Photograph and details courtesy of Gordon Armes.
G.B Chapman, Ltd showcased Hip! Hip! Zoo-Ray! a combination of animal and human artistes at the Globe in 1937. May Leslie, a Hull girl introduced a troupe of lions and can be seen sitting on Sultan. The act also included a group of comedy black bears, the famous troupe of Liberty horses, a group of performing Bengal tigers and a group of performing sea lions.
Image and details courtesy of Barry Jones.
Huge crowds gather for the Mayors Day celebrations outside Stockton Town Hall c1920.
Lt. Wilfred Littleboy, was born in Stockton 26 September 1896, he was an officer in the Royal Warwickshire Regiment, and sadly killed 9 October 1917, during the abortive attack on the Polderhoek Chateau, Ypres, a German HQ building. The 1st Battalion DLI was part of the Brigade which carried out the attack. Although it was initially successful, there was a high cost of life and the Château could not be held due to a combination of stiff resistance from an enemy firmly ensconced in concrete pill-boxes. Casualties rose, and the order was given to retire. By the end of the War there was little of the original chateau left, and the owners never returned.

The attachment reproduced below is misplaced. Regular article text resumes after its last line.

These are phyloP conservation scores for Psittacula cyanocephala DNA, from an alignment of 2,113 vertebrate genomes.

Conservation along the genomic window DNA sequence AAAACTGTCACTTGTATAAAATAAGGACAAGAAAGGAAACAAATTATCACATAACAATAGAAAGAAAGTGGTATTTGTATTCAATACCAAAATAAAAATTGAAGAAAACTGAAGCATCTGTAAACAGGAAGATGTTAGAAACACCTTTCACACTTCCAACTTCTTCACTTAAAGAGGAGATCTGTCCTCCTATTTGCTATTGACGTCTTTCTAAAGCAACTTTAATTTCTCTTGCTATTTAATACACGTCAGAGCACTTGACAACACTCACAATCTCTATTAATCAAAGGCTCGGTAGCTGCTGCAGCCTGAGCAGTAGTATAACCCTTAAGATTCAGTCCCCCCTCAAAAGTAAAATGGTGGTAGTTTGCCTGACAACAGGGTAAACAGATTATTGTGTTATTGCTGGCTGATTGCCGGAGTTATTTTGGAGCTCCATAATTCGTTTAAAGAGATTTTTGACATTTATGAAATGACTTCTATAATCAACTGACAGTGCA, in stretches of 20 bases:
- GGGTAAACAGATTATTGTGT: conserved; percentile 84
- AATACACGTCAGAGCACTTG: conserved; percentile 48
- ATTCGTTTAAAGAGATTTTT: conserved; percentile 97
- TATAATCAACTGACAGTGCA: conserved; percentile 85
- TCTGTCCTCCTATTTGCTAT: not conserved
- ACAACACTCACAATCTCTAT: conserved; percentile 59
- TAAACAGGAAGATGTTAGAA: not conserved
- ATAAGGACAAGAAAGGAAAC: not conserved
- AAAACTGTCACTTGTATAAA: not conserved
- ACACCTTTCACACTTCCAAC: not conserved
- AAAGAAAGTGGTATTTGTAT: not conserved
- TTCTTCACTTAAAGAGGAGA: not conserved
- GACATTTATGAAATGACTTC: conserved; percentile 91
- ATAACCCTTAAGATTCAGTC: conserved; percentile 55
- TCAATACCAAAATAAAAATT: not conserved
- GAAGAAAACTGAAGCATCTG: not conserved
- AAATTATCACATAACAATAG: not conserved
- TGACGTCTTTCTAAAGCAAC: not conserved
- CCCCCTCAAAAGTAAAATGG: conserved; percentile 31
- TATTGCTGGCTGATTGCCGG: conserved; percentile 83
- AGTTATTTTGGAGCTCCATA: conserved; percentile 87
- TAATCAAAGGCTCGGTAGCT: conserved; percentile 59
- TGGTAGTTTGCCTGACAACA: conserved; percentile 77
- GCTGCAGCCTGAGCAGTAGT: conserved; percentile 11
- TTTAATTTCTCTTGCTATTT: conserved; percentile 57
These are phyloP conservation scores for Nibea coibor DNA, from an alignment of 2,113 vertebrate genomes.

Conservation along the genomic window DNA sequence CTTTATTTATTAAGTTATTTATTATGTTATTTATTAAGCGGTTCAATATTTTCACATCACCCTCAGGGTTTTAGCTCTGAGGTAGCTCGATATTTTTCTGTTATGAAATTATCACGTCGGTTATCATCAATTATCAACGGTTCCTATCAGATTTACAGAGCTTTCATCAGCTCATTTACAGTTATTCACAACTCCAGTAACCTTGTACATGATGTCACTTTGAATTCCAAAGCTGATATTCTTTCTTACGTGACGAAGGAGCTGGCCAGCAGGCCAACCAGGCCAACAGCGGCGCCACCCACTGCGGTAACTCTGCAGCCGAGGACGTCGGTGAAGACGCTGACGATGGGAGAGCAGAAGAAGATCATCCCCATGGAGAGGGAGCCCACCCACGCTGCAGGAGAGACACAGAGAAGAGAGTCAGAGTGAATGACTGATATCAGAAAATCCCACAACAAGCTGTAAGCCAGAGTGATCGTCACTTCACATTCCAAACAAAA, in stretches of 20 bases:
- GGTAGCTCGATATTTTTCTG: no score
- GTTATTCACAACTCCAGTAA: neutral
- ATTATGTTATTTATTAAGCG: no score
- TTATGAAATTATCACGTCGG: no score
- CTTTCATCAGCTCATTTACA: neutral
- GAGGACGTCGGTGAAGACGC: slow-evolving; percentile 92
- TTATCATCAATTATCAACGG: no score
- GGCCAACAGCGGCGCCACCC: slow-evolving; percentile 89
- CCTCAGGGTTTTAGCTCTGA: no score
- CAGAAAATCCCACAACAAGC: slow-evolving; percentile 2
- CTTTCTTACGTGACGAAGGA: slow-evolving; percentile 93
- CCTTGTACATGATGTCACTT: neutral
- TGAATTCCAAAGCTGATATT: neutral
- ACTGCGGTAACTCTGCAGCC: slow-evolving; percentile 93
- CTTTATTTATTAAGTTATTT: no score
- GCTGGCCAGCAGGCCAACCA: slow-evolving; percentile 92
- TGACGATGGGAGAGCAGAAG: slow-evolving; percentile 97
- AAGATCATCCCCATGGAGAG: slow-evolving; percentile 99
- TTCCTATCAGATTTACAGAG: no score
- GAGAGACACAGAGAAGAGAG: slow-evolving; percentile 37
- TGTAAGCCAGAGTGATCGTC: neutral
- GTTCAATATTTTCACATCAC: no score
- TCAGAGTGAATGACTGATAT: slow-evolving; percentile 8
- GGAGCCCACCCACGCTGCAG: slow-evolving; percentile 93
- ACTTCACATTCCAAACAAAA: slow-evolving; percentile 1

Wilfred Littleboy, was the youngest son of Charles William Littleboy, a shipbuilder in Thornaby, and his wife Agnes Eveline. With the outbreak of the Great War, Wilfred was keen to do his bit so he gave up school and enlisted in The Royal Warwickshire Regiment, being promoted to the rank of Lieutenant. In October 1917 the Battalion received orders to attack the strongly defended Polderhoek Chateau, Wilfred went forward with his platoon. He was hit in the leg, but still pressed on with the attack, only to be shot again and killed. Wilfred’s parents donated a plot of land to the town of Thornaby-on-Tees. The park area known as Littleboy Park was opened to the public by his mother in 1930, as a memorial to their son.